Darwin, the capital of Australian Northern Territory, is one of those places where people come for a visit and often decide to stay. Its diversity is fascinating and local atmosphere seems to always cheer up.
Darwin is not a huge city, yet compared to the rest of the Northern Territory, its 128,000 inhabitants make a rather sizable population. It carries the name of Charles Darwin and in a way the city has embraced the legacy of the famous scientist. Darwin has many faces and the diversity of sites and activities ‘on offer’ make every visit there an unforgettable one.
The George Brown Darwin Botanic Gardens are an ideal place to start; while cyclone Tracy nearly destroyed them in 1974, the gardens have luckily recovered and until today, remained one of the few places in the entire world where both marine and estuarine plants are naturally sheltered.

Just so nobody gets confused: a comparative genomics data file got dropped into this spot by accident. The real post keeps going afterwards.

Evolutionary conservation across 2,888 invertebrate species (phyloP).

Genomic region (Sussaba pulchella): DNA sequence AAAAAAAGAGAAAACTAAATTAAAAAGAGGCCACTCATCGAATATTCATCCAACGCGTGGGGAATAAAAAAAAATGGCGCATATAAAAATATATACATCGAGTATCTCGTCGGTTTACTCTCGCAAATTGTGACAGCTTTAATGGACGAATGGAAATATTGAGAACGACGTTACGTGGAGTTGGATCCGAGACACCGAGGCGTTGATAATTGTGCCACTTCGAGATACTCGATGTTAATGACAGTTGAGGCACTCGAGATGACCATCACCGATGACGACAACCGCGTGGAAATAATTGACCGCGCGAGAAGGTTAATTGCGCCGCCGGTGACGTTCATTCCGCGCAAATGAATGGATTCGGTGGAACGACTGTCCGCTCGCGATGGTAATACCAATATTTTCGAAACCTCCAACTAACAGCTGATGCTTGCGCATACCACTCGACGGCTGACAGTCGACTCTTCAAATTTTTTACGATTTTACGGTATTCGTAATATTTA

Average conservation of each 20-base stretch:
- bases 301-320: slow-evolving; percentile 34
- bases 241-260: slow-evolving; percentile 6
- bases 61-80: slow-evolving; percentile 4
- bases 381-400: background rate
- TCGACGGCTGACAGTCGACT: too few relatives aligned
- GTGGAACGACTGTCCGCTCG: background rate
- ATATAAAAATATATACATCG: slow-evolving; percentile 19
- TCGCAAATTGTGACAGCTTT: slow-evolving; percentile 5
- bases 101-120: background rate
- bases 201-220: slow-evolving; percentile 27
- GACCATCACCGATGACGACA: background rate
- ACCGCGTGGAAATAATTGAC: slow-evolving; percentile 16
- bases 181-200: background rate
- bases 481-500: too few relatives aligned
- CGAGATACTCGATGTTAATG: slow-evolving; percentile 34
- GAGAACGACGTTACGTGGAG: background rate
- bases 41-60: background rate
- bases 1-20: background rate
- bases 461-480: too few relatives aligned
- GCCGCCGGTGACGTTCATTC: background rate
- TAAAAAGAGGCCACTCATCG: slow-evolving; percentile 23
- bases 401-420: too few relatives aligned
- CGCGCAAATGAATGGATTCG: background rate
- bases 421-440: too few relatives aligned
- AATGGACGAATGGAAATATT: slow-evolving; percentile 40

Darwin has had quite a history and visiting the Museum and Art Gallery of the Northern Territory as well as the Darwin Museum are a must. Especially during WWII, the city suffered massively and the Japanese bomb-raid on 19th February 1942 literally destroyed the entire city, which had to be rebuilt from scratch.
When visiting the land “Down Under” there is no avoiding the unique fauna and flora. The Litchfield National Park features the much anticipated wildlife like Dingo, Northern Brushtail Possum, Fawn Antechinus, Blak and Little Red Flying-Foxes, Antilopine Wallaroo, and many more. If one is after a bit of thrill and adrenaline, perhaps the Darwin Crocodile Farm presenting over 15,000 saltwater crocodiles will be a decent lure.
Thrill seekers who desire a nearly eye-to-eye experience should seek local reputed Adeliade river crocodile feeding tours. The UNESCO-protected Kakadu National Park as well as Charles Darwin National Park are also in the vicinity and both are well worth the travel.